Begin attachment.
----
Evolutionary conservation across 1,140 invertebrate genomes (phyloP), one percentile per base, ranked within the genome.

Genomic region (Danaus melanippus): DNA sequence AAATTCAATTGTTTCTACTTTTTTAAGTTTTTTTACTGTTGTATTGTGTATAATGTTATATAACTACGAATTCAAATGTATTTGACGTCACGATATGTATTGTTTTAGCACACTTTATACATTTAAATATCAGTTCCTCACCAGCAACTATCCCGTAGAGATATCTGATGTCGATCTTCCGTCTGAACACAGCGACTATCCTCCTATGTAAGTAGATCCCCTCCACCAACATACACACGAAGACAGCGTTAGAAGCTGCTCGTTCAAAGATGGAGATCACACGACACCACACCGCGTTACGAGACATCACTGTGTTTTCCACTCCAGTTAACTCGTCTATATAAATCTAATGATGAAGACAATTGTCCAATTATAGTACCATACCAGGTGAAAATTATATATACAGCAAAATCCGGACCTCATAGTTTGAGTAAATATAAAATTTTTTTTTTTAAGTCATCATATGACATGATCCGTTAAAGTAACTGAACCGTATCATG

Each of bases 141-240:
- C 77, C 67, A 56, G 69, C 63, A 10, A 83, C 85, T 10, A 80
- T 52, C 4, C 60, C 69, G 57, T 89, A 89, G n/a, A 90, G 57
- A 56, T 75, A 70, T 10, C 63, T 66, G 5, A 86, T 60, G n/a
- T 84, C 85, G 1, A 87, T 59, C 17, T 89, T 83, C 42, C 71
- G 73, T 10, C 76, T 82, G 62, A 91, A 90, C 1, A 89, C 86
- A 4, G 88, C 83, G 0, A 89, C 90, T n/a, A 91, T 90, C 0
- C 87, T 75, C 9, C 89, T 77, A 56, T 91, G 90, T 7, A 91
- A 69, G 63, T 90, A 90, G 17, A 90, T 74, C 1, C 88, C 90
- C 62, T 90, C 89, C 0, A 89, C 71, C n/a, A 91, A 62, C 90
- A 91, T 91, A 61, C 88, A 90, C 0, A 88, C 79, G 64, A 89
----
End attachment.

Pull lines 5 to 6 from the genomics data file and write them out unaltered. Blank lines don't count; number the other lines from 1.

- T 52, C 4, C 60, C 69, G 57, T 89, A 89, G n/a, A 90, G 57
- A 56, T 75, A 70, T 10, C 63, T 66, G 5, A 86, T 60, G n/a